What to Do for Peaceful Holidays. Strategies for Getting Happy.

Here are the some methods for getting happy over holidays. This is not all there is. It is a place to start.

 1. Gratitude makes holidays happy. My contention is that being grateful for people, places, and things in your life is a requirement for happy holidays.

2. Find satisfaction somewhere. Often we find immediate gratification in food, drink, or buying. Yet, none of us are really satisfied by those things.  Find what makes you happy now, something that supports you in maintaining happiness.  It may be writing, or communicating with friends who satisfy your heart. People can support you in enriching your life.  Maybe evaluating your life is what you want to do at this time of year. You may be thinking: But what about maintaining the friends who expect me to go out with them, eat or drink with them, smooze with them, buy for them.  What can I do to keep up with all that? You know the answer.

3. Relax. When you relax in one area of your life, you can relax in other areas. Vice versa: when you’re uptight in one area, you’re stressed everywhere. You choose. Relaxing helps you be present to whatever it is you do.  Even a little rest goes a long way. That way your mind is not running all over the place. After relaxing, your mind doesn’t insist that your body run all over the city. If you still need to, then your body will be more ready after relaxing.

4. Sidestep too much temptation. Know what you can handle and what you can’t. If I know there are cookies in the house, you will likely be hungry for them. So remove temptation if you know it is too much for you. That goes for drinking, eating, or doing too much. If you have a problem all year with these things, get professional help.

5. Follow your heart. Start now deciding what you will and won’t do. Remember that stress adds pounds. Give up what doe not work for you. If you love doing something, remember that you want to do it. Otherwise it could devolve into a stressful “job.”

6. Meditate.

7. Delegate.

8. Practice Extreme Self-Care, as author Cheryl Richardson would say. During the holidays, routines change.  Plan now to see to it that you, and your loved ones for whom you’re responsible, don’t get off course. If you or your relative is on nighttime medicine, take the medicine to parties and set an alarm, so you remember.  Most psychotropic medicines are taken in the morning, but there might be other night time medicines. Be vigilant with your health. Don’t let routines be forgotten.  Try not to go to bed late, two nights in a row.  Make a list of what you have let slide in the past, so you find strategies to support yourself and your loved one this year.  Pay attention to your needs.  You could be so distracted that you forget to notice when a cold is starting.  Just make a pact with yourself and let your subconscious support you.  You can tell your mind to wake up at a certain time.  Try it.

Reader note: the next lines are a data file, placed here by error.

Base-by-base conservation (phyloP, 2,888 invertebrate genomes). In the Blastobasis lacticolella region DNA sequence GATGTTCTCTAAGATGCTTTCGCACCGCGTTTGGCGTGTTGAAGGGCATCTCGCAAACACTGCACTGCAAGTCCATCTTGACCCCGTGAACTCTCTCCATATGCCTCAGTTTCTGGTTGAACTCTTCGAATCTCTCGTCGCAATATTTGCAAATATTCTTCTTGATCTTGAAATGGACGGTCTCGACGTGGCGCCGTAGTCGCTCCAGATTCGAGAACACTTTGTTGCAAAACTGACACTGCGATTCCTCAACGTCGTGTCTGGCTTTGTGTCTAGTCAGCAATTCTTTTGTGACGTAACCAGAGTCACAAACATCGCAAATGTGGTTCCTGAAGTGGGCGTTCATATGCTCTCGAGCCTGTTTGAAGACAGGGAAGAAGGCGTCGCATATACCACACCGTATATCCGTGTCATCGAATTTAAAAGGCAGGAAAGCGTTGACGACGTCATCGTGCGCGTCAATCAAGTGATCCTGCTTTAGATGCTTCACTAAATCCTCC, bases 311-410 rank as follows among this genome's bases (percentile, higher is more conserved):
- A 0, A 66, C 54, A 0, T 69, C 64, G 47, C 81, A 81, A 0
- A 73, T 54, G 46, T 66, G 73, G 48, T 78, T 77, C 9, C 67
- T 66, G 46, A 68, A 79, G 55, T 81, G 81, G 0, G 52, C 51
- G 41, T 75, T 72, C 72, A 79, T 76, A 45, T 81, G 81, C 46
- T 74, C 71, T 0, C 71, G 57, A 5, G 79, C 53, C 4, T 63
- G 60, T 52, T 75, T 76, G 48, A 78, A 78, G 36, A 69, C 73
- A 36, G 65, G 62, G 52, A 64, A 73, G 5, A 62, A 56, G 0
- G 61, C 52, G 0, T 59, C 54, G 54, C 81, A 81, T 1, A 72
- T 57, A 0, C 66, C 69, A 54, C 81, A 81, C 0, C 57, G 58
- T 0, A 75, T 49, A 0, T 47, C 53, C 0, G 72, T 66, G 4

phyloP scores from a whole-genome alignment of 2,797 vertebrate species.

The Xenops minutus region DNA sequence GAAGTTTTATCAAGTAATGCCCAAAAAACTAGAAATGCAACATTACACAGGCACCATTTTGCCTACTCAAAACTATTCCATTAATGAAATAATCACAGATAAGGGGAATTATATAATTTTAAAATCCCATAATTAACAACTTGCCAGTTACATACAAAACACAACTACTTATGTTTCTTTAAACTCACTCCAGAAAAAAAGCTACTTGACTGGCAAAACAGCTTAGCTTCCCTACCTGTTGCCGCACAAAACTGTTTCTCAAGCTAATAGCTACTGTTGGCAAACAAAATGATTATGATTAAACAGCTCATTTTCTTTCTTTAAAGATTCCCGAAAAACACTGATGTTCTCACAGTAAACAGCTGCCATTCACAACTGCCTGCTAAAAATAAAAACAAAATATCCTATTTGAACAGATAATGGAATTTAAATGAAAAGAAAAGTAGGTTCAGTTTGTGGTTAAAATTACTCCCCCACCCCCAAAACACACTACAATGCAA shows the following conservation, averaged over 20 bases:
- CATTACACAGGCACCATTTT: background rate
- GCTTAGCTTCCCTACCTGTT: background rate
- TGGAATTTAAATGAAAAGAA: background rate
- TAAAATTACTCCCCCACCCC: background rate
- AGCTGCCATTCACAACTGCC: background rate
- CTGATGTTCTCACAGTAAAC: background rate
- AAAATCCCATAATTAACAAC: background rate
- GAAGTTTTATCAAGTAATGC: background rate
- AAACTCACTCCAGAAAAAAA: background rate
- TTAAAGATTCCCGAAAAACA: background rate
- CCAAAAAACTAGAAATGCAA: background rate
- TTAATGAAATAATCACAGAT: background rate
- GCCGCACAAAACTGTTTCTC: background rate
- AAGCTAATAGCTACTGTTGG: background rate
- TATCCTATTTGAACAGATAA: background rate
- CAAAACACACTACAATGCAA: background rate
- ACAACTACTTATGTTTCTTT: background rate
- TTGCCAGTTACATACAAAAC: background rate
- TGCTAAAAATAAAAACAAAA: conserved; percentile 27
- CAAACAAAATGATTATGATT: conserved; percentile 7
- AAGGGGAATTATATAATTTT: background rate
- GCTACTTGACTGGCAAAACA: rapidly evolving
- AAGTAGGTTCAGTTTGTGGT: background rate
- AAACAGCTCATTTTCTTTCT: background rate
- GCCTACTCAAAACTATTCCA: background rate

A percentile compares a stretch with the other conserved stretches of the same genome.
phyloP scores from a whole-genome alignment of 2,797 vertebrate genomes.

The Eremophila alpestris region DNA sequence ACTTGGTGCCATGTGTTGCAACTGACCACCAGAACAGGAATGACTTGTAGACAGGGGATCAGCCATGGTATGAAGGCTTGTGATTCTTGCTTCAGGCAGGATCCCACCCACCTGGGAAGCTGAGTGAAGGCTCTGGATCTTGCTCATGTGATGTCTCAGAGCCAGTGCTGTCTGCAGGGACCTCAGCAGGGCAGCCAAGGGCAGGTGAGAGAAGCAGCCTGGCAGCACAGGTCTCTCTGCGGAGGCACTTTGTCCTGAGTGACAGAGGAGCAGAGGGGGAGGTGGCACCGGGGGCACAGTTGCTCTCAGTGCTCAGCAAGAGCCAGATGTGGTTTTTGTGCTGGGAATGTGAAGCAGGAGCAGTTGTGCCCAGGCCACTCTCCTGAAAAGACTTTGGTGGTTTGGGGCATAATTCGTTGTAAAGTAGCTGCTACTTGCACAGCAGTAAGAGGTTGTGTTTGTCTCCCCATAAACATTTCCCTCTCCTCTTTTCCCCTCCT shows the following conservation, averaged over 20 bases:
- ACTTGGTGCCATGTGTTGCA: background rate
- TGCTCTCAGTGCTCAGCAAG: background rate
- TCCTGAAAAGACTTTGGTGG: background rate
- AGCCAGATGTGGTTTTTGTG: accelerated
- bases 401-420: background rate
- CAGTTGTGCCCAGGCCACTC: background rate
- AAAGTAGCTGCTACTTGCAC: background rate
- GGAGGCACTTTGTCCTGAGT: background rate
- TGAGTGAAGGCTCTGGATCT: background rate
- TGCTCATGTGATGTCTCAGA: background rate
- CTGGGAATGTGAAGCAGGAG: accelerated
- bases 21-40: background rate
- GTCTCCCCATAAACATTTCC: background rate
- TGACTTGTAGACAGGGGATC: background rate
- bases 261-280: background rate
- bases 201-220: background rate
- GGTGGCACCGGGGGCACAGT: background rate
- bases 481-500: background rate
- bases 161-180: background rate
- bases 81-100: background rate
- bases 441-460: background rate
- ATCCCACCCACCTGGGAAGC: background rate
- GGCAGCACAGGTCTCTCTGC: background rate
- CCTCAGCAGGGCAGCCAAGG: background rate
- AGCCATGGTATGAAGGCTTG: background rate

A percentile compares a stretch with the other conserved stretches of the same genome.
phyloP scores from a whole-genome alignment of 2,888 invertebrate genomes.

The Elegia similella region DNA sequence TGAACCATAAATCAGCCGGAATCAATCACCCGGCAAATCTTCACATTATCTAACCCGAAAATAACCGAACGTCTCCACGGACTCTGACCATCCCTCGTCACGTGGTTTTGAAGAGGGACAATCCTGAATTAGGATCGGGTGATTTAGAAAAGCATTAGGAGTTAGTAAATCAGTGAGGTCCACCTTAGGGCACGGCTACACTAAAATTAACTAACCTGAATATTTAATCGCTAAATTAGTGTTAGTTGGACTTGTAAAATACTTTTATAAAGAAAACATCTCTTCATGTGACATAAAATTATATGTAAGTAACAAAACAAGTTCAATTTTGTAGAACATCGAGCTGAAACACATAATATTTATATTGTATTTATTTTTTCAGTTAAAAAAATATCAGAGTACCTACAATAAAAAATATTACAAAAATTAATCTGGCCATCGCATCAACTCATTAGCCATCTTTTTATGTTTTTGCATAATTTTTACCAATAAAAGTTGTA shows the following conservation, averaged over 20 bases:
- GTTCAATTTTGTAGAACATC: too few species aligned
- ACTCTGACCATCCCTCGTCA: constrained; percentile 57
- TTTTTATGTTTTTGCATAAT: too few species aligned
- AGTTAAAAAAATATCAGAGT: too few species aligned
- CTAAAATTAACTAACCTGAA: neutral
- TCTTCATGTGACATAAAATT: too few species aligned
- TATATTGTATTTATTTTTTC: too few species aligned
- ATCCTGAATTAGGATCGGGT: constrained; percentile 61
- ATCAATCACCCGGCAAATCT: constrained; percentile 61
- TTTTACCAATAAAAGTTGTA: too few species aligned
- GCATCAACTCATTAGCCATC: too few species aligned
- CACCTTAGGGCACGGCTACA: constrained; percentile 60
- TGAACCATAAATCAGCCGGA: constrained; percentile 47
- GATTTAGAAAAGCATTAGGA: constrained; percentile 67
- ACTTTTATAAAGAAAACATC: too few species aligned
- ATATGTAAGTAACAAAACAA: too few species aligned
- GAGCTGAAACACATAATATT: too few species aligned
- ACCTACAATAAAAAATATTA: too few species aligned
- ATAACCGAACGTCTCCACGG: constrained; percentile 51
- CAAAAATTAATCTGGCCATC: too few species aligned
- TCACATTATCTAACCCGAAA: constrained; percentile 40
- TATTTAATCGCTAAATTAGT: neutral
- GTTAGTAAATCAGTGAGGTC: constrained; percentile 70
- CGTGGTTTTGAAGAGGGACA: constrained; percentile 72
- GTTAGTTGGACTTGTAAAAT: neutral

. Get support for you from a friend, or professional, depending on what it is.

10. Barter. Ask a friend who likes to decorate to do your tree and do an exchange. Maybe you’ll clean for her. at another time. Go to a coach who will support you through the season. Consult your inner wisdom and consider what brings you magic.  What makes your heart sing?  Make a list and do what you can and no more. Give up obligation if it is killing your spirit. Know what tires you out. Do what works for you.

11. Give support. Enjoyment comes from simple pleasures, not things as much. You may want to donate money to charities, and/or work at a local charity.  Spread your talents.

12. Connect more deeply.  While doing what enriches your soul, do what encourages connection. Inquire into another’s life and acknowledge their successes.  Just being in the same space with people does not mean connection.

13. Create the magic. Everyone has different interests and talents that can be used during this time. For example, my husband Ed sings and we’re both good with words, so we create funny lyrics to old holiday songs just for our enjoyment. We sing together, though my singing voice is horrid. You can talk to family members about what makes each one happy. If someone likes to cook so you may trade recipes and cook together. You might read poetry to each other. You might find little ways to make each other happy. You can do thoughtful things all year long. This is a good time to practice new acts of kindness.

Holidays can bring magic. Winter holidays all represent sacredness. Hanukkah celebrates the Festival of Lights. Winter Solstice marks nature’s promise for the return of light on the darkest day.  The Christian tradition’s is all about the Son Light born into the world. The symbolic meaning is that our light, our sacredness, yours and ours is reborn.

That’s what I want to leave you with. You ARE the light. The holiday that you celebrate can increase your realization of the light within. Whatever you do, and whatever you celebrate, do it in JOY.